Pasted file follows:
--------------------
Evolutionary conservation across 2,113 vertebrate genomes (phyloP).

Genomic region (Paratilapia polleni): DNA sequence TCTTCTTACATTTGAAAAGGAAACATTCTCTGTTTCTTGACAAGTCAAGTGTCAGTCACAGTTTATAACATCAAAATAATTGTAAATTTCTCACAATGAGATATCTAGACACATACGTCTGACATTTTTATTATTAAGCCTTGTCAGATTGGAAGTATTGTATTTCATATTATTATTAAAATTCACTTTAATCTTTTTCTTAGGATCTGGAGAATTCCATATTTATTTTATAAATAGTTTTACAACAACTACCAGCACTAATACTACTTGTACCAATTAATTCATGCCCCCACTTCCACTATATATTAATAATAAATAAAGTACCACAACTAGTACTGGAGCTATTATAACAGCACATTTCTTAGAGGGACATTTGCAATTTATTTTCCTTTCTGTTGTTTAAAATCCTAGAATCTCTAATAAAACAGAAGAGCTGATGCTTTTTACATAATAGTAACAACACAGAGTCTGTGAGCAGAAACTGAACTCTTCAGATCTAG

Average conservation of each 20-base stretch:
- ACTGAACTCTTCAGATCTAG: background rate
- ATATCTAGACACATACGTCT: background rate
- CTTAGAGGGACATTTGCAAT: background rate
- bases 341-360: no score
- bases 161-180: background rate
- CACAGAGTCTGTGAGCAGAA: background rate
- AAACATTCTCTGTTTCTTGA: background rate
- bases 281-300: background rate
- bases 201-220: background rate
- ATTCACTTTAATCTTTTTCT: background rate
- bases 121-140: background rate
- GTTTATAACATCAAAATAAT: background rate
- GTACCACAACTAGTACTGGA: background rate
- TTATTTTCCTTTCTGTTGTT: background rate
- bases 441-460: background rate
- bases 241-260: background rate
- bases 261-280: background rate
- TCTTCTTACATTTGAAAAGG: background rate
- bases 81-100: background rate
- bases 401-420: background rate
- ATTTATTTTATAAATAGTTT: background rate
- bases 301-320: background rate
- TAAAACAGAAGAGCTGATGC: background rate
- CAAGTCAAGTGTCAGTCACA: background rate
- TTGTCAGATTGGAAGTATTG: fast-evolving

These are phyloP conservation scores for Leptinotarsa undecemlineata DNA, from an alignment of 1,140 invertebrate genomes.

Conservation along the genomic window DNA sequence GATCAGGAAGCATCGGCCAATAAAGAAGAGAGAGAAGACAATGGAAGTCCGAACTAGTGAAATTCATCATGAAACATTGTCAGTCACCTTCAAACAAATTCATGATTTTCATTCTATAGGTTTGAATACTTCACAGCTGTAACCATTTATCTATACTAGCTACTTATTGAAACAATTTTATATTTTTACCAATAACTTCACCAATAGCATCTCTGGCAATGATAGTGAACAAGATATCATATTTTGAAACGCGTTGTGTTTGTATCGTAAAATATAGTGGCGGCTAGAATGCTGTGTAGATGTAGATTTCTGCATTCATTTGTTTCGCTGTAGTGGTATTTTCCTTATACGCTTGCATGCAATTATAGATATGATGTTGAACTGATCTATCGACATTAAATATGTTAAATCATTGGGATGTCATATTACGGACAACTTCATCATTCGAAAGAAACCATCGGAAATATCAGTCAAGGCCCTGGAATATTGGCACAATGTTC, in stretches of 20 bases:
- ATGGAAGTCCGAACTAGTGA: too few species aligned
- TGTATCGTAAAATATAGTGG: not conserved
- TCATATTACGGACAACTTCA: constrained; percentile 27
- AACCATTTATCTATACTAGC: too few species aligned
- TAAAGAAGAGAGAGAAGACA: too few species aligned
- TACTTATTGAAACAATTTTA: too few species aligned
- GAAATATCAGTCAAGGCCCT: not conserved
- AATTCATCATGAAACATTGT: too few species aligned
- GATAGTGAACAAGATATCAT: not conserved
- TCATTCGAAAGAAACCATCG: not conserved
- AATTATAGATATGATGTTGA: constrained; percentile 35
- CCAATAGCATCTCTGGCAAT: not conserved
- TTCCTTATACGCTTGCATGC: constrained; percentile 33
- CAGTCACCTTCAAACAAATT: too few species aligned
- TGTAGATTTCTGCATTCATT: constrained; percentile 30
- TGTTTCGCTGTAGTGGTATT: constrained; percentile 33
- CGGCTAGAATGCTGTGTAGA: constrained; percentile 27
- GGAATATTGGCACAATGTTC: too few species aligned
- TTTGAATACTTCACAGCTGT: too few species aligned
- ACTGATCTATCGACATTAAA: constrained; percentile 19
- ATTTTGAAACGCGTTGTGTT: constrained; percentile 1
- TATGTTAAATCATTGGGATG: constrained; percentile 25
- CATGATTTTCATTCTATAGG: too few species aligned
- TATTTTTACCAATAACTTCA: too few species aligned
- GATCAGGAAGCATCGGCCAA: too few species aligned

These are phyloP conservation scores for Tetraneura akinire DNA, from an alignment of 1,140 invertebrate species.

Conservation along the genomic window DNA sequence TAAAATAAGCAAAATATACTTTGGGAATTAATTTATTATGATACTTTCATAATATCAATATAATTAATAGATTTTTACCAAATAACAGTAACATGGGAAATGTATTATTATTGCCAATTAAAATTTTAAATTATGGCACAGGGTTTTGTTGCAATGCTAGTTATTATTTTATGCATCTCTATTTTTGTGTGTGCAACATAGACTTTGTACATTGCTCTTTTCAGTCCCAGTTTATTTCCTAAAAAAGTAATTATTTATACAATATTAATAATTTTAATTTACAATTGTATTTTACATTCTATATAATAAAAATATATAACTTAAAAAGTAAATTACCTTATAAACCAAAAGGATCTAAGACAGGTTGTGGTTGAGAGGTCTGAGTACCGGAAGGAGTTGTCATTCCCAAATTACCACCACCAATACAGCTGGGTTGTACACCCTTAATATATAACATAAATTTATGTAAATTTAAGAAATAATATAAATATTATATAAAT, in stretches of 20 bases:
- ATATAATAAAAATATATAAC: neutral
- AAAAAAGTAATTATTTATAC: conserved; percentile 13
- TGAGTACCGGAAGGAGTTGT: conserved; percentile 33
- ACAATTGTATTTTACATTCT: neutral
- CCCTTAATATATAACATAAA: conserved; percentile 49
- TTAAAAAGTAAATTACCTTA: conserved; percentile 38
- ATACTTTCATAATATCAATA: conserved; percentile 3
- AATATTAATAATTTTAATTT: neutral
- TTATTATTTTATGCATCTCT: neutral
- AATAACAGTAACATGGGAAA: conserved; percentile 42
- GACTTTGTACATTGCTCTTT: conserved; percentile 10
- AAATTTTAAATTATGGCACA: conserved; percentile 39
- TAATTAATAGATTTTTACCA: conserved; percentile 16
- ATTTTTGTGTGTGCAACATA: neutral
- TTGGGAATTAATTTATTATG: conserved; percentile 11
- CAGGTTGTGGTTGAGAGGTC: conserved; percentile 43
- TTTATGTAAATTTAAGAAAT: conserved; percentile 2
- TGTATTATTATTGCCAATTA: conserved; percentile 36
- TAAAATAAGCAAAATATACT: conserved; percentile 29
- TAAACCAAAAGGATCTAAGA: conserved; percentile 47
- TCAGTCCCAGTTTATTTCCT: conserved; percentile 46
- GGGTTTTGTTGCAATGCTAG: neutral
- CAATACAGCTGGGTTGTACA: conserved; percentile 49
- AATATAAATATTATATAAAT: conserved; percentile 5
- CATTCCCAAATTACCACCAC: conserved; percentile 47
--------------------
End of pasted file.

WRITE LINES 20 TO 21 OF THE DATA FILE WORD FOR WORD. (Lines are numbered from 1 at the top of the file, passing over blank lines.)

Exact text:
- bases 261-280: background rate
- TCTTCTTACATTTGAAAAGG: background rate